Lower Your Home Office Operating Costs to Improve Your Bottom Line
By Rozanne Weissman












For the growing number of Americans
working from home – some 18 million
home-based business owners and some
24 million telecommuters, not to mention
unemployed folks conducting job searches
from their own PCs – higher energy bills
for combined home offices and residences
are a fact of life.

Higher electricity bills to power office equipment and lighting are an inevitable cost of
doing business from home. Trips to the kitchen for meals and snacks and to other areas
of the home for various needs also eat up electricity, especially when lights,
appliances, and electronics in other rooms aren’t turned off when they are no longer in
use. The challenge of keeping home office energy bills from eating up the profits is
particularly tough during the frigid winters, or hot summers that require home
workers to run heating or air conditioning 24/7.

Despite these challenges, the
Alliance to Save Energy says home-based entrepreneurs,
telecommuters, and job-seekers can reduce energy costs while staying comfortable and
“taking care of business” with these tips:

You’re the boss – so manage your office equipment.

Activate “sleep” features on computers, copiers, and other machines that power down
when the equipment is on but not in use for a while, and turn off equipment during
long periods of non-use to cut energy costs and improve longevity. Screen savers do
NOT save energy.

Don’t let profits go out the window (or door).

Why waste your heating and air conditioning dollars? Plug those home office energy
“leaks” by weather-stripping between moving parts (doors and their frames) and
caulking between nonmoving parts (window frames and walls). Insulate that office
properly – as well as your whole home.








Light up your office efficiently.

With lights on much of the day, electricity use invariably increases. To make matters
worse in warm weather, inefficient lighting can overheat your office, increasing cooling
costs. Save money by installing compact fluorescent light bulbs (CFLs) and task
lighting in your home office. CFLs burn cooler and use up to 75 percent less energy
than either halogen or incandescent bulbs. Halogen torchieres are expensive to operate
and burn so hot they can cause fires. Instead, choose a safer, more efficient Energy Star
torchiere lamp.

Be an “Energy Star.”

To cut related annual energy expenses by 30 percent, choose Energy Star-labeled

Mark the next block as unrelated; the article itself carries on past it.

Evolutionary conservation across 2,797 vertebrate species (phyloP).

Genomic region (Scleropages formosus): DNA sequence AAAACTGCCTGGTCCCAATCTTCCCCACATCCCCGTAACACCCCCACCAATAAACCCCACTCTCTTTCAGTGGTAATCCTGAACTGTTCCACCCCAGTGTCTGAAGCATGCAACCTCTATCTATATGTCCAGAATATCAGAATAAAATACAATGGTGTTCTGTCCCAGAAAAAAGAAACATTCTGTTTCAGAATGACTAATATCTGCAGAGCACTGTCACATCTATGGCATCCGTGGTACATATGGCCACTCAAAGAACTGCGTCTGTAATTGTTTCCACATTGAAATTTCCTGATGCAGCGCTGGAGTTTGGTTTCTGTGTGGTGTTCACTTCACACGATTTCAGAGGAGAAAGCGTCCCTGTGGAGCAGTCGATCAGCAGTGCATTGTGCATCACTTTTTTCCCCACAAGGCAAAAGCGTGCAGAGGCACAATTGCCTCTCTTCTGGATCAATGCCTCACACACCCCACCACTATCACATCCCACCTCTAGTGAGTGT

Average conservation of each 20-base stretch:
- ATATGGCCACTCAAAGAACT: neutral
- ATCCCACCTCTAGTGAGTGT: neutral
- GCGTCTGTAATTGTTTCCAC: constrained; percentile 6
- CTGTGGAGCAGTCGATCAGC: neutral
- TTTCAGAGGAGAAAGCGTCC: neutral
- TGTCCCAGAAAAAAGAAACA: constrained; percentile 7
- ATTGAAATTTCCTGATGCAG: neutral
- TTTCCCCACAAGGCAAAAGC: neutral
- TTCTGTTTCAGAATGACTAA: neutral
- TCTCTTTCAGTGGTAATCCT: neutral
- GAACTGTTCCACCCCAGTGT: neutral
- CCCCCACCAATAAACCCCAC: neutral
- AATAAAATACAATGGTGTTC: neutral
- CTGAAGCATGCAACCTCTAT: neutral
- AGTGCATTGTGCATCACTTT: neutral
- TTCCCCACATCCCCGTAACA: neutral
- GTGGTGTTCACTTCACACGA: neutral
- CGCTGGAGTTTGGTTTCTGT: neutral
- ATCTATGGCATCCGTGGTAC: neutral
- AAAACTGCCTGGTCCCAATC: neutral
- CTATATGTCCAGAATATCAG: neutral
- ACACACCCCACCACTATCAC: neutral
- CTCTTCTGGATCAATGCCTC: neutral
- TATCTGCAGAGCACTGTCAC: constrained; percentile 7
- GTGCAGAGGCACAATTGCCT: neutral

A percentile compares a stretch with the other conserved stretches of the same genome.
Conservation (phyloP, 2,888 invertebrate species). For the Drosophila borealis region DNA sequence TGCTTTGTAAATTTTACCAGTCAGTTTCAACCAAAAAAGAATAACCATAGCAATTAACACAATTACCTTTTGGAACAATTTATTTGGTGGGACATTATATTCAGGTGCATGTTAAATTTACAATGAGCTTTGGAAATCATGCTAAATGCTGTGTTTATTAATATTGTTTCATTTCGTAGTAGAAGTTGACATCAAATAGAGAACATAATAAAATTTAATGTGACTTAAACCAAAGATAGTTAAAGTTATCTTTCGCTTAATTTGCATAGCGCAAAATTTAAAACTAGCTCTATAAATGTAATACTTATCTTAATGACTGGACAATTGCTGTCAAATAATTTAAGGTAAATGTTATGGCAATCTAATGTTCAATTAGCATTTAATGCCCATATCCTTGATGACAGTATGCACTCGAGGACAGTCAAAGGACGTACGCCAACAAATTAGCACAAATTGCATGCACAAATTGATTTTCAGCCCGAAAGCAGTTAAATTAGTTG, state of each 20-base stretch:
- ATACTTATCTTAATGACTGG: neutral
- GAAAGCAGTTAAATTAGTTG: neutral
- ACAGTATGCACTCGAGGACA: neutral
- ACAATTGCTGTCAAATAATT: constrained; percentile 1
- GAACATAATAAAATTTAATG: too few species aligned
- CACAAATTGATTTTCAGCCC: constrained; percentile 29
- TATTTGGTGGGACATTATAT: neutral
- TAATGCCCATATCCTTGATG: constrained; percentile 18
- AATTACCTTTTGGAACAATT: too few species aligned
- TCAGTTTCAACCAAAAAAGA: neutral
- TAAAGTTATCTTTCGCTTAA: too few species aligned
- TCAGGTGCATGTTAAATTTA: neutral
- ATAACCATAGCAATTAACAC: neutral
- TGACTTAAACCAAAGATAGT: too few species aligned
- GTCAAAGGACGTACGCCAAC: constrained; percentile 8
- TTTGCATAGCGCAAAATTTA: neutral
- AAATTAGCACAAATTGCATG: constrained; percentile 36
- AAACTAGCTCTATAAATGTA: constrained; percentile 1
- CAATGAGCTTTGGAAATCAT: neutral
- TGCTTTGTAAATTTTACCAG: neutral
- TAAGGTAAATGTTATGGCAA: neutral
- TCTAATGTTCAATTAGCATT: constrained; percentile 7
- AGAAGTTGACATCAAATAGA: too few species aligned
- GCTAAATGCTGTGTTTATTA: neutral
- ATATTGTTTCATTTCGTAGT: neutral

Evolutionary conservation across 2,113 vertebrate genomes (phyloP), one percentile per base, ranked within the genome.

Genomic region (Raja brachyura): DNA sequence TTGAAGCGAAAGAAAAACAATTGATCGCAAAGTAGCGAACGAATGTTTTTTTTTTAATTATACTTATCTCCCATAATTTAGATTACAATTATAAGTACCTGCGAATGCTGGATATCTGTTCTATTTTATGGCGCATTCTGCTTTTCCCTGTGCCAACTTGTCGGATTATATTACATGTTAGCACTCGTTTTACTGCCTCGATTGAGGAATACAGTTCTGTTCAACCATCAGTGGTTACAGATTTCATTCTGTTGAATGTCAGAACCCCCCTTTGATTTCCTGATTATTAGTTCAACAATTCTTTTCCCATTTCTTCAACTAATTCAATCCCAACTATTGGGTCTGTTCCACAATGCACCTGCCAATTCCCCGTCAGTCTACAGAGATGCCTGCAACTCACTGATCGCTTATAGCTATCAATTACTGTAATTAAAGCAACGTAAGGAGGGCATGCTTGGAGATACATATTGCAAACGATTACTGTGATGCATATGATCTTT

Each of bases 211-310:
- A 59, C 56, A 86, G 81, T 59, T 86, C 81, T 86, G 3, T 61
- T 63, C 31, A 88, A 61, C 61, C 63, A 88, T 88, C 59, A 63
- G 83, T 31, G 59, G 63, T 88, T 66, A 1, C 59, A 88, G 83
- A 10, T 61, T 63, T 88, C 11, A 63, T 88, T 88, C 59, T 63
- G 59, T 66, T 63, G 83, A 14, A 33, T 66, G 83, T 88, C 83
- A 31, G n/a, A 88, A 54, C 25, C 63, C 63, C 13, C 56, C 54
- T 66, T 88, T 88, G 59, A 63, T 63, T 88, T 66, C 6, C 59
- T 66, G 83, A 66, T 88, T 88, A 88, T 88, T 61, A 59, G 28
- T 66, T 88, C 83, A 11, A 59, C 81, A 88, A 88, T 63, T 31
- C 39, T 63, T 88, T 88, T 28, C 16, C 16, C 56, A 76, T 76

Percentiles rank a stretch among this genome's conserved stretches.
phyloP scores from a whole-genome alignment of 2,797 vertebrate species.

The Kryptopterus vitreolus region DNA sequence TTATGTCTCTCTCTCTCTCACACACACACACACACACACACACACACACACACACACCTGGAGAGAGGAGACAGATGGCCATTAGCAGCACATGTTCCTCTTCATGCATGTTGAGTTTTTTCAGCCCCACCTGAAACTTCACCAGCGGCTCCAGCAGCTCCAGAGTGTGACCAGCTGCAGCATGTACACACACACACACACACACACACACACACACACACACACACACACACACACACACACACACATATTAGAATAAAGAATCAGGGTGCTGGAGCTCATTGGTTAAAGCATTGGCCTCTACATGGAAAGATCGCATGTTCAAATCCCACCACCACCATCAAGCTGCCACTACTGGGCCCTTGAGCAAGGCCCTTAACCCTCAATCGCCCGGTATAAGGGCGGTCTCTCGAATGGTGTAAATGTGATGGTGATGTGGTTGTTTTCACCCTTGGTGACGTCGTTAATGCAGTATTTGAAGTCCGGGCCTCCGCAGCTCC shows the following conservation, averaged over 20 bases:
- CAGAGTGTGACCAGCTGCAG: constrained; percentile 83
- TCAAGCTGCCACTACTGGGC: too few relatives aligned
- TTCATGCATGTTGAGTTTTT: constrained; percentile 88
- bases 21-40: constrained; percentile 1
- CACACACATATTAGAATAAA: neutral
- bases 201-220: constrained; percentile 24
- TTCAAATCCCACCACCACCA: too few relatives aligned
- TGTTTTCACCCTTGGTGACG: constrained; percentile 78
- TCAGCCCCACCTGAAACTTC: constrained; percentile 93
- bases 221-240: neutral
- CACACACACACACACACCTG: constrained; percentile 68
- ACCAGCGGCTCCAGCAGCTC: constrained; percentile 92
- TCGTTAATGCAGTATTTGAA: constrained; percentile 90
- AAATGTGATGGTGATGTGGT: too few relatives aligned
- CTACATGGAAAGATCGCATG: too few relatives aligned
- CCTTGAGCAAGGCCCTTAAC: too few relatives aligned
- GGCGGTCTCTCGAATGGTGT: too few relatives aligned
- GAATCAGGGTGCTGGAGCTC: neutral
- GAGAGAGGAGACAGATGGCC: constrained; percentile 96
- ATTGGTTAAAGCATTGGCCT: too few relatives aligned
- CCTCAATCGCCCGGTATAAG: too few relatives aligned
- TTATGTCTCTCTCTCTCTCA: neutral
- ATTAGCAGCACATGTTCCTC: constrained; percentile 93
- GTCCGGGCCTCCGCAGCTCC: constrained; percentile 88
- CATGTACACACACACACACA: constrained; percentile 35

computers, monitors, printers, scanners, copiers, fax machines, multi-function devices
(machines that combine printing, scanning, and faxing), lighting, cordless phones,
answering machines, audio equipment, and room air conditioners. Energy Star is the
symbol for energy efficiency.

Ever-wakeful electronics can drain your pocketbook.

Work requiring electronics such as phones, TVs, VCRs, DVD players, or cable boxes
can further hike up those electric bills. That’s because they consume energy even while
switched off to keep display clocks lit and memory chips and remote controls working.
Energy Star-labeled electronics use less energy in the “off” mode.
Treat your heating and cooling system as office equipment. While working in your
home office, close off the heating/cooling vents in unoccupied rooms. Clean or replace
furnace and room air conditioner air filters once a month for increased efficiency. Give
your furnace or heat pump a professional “tune-up” each year, and ask the technician
to make sure the system is sized and operating at peak efficiency and that ducts are not
leaking. Look for Energy Star furnaces and heat pumps.

Let the sunshine in.

In colder months, allow the sun to help heat your home office by keeping blinds or
drapes on sun-exposed windows open in the daytime. Retain the heat overnight by
closing the blinds after dark. In the summer, reduce cooling costs by drawing shades or
blinds on sun-exposed windows and glass doors.

Refinancing your mortgage?

Consider wrapping into the loan the cost of adding on an energy-efficient home office
or increasing the energy efficiency of your existing home office. The loan interest could
be tax deductible.

Check out these free resources.

Free Alliance to Save Energy resources: Obtain a free booklet, Power$mart: Easy Tips
to Save Money and the Planet, by calling 1-888-878-3256.

Free Department of Energy resources:  Obtain a free booklet, Energy Savers: Tips on
Saving Energy and Money at Home, in English or Spanish by calling 1-877-337-3463 or
online and view an animated version at
www.energysavers.gov.

Free Environmental Protection Agency resources: Obtain a free copy of Guide to
Energy-Efficient Cooling and Heating which is available at
www.energystar.gov from
the heating and cooling product pages or by calling 1-888-STAR-YES (1-888-782-7937).







About the author: Rozanne Weissman is the Director of Communications and Marketing at
The Alliance to Save Energy which promotes energy efficiency worldwide to achieve a healthier
economy, a cleaner environment and greater energy security.
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